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Killer instinct

tech reviews Updated: Feb 10, 2009 18:20 IST
Avinash Bali
Avinash Bali
Hindustan Times
Highlight Story

When Killzone 2 was unveiled at the Electronic Entertainment Expo (E3) in 2005 it blew the socks off everyone and made us realise that the PS3 was capable of being a super console. Sceptics of course played the wait and watch game saying that a video wasn’t any guarantee the game would be as good.

After nearly three years of drama, a copy of Killzone 2 finally made its way to our hands. Is this the system seller we were promised all along? Does this game justify purchasing a PlayStation3? Yes. YES.

Gameplay
Killzone 2 takes place after the events of Killzone Liberation (the PSP game). Fed up with the Helghast attacks on Vekta (their home planet), the Interplanetary Strategic Alliance (ISA) forces have now descended on the home planet, Helghan, to capture Emperor Visari. You’ll step into the boots of Sgt Tomas Sevchenko as he and his band of hard-as-nails soldiers end the Helghast tyranny once and for all. Don’t expect anything more intricate than that. Voice acting is pretty terrible and the teammates use expletives almost all the time.

Killzone 2 is a standard first person shooter where your missions include capturing areas, blowing things and killing Helghast soldiers. Your enemies continue to spawn unless you and your crew cross an (invisible) event trigger like placing an explosive or destroying a tank. But don’t think that you can run around the battlefield recklessly with your gun in hand. You have to take cover, isolate your enemies and pick them individually. Unlike most shooters on the block that shift to a third person perspective as and when you take cover, Killzone 2 stays firmly rooted in the first person perspective.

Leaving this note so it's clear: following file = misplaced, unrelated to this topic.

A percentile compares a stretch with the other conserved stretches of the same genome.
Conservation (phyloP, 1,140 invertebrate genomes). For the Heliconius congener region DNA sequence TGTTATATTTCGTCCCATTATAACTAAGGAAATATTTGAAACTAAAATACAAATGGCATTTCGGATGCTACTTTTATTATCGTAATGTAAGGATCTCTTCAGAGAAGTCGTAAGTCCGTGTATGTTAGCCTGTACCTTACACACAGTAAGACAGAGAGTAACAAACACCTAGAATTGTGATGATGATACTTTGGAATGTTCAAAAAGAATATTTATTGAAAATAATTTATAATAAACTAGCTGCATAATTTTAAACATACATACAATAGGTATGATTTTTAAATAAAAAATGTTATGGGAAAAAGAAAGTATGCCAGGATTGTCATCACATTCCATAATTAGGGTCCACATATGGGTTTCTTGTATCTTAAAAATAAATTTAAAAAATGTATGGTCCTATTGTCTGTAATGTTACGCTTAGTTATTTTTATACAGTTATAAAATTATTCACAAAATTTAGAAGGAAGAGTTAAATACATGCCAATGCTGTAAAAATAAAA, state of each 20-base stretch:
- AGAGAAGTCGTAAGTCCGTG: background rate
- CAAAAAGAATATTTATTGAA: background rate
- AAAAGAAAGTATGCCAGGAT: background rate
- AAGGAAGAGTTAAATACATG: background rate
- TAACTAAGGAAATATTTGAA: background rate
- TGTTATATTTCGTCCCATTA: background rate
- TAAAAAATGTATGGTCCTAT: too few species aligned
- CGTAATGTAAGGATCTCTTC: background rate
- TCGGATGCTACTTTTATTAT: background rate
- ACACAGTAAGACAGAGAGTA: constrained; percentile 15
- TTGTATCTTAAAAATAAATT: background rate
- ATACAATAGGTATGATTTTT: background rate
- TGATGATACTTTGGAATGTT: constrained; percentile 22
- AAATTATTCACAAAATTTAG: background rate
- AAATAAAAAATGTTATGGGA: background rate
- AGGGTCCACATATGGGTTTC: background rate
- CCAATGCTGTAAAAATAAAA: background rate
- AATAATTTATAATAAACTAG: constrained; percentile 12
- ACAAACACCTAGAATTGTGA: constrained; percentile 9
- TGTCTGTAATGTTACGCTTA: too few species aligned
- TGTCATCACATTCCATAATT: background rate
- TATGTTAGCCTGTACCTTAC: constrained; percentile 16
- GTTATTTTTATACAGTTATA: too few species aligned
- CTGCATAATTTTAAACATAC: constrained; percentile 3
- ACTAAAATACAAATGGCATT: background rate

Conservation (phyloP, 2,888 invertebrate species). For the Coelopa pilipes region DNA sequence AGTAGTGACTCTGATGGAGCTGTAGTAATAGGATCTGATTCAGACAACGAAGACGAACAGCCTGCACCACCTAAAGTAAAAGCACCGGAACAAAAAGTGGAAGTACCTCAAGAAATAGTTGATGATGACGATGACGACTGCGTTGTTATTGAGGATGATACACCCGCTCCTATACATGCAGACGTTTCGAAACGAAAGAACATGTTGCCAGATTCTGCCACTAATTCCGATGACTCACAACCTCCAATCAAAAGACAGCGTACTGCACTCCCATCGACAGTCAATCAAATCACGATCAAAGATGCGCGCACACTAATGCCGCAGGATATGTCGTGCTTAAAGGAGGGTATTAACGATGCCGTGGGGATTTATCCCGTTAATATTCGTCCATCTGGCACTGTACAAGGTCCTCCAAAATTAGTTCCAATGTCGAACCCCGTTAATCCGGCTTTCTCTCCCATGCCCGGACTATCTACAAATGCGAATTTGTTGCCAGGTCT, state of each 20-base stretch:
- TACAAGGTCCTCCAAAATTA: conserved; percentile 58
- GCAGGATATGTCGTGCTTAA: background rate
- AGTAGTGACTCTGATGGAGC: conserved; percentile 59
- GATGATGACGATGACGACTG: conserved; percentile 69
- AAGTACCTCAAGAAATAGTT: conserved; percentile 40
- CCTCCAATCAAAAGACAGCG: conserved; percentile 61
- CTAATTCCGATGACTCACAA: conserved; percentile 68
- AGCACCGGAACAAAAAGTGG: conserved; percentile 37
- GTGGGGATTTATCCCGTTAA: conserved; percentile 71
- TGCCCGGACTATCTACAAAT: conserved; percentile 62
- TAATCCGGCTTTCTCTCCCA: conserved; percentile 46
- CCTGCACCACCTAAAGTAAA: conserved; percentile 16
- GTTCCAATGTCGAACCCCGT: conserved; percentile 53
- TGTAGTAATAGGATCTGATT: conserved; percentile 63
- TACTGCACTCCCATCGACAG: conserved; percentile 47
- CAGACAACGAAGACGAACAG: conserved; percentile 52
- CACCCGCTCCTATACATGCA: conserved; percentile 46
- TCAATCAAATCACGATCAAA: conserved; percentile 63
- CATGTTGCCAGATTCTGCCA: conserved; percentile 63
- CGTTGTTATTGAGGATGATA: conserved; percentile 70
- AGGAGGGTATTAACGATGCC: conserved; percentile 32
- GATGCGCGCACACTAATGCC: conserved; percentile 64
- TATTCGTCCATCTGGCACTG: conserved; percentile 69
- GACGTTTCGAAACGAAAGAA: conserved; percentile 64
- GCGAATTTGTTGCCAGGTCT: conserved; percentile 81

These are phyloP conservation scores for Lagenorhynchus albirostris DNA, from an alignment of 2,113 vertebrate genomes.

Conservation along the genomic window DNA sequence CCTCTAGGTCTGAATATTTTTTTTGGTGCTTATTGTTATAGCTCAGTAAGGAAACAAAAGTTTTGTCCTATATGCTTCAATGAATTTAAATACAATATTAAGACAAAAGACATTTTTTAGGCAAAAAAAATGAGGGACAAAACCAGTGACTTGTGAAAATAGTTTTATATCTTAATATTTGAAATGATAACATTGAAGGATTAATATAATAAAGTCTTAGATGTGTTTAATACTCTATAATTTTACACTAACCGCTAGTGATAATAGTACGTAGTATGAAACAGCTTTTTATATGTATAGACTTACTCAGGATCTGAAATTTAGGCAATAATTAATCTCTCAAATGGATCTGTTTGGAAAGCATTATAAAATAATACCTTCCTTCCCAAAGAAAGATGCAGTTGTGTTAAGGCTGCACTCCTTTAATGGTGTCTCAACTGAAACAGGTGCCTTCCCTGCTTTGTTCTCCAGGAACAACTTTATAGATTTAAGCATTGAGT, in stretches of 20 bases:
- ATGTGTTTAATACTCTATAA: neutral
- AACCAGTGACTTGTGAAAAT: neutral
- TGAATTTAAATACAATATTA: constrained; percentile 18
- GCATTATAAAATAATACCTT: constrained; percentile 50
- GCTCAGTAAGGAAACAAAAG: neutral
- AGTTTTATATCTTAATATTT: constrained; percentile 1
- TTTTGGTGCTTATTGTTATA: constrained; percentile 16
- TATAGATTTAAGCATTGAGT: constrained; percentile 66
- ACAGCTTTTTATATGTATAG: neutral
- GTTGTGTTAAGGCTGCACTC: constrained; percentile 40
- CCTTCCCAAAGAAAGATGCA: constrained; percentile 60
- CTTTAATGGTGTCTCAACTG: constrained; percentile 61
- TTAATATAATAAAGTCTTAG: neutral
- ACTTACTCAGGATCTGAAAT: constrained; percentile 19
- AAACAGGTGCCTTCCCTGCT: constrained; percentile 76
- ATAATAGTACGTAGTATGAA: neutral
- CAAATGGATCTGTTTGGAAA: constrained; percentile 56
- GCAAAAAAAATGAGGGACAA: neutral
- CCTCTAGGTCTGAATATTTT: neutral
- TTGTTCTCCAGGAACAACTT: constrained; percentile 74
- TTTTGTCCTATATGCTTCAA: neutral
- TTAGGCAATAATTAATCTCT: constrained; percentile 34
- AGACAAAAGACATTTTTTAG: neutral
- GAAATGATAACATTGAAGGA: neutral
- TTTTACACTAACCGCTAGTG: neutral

The only major gripe I had was with the way the game controlled. It felt sluggish and slow compared to other shooters like Call of Duty 4: Modern Warfare and didn’t improve even after tweaking the sensitivity.

Meet your enemies
You’ll encounter a good amount of enemy variety in this game. Each and every one of them is challenging since the Artificial Intelligence (AI) fuelling them is top notch. Start with ‘easy difficulty’ if you are new to first person shooters. Enemies stay firmly rooted in cover and put up a good fight.

Unfortunately the friendly AI aren’t as smart. They march blindly into enemy fire. As far as your arsenal is concerned you’ll be wielding futuristic equivalents of modern day weaponry like assault rifles, shotguns, rocket launchers etc. They aren’t very innovative but they get the job done.

Guerilla Games have gone in for a realistic approach and squeezing down on the trigger results in huge recoil. But to make sure you hit your targets, you’ll have to fire off short controlled bursts of fire. You’re also limited to carrying just two weapons at a time — a primary weapon like a revolver or a pistol and a secondary weapon like an assault rifle or a shotgun, a rocket launcher etc. Thankfully ammunition is available abundantly.

Killzone 2 has better multiplayer action than most shooters on the block and even allows you to practice with clever bots. There are six classes that form the crux of multiplayer action including the medic, the saboteur and the soldier. Game modes include Skirmish mode (just you and the bots), and Warzone, where you play online and find your objectives changing constantly.

It’s a pity that multiplayer action doesn’t come with a co-operative mode and the cover system from the single player campaign does not carry over to multiplayer.

End note
Killzone 2 is the best looking game to grace the PS3 till date. It pulls off its visual splendour without a loss of frame rate. What surprised me was that the game did not require an install, which meant there was a certain amount of freezing from time to time as a new area loaded.

The game grows on you. Sure it’s plagued by certain issues, but they won’t detract from the intense action on-screen. The game’s controls were the biggest hurdle in my opinion and once you get through that, it’s pretty much smooth sailing all the way.

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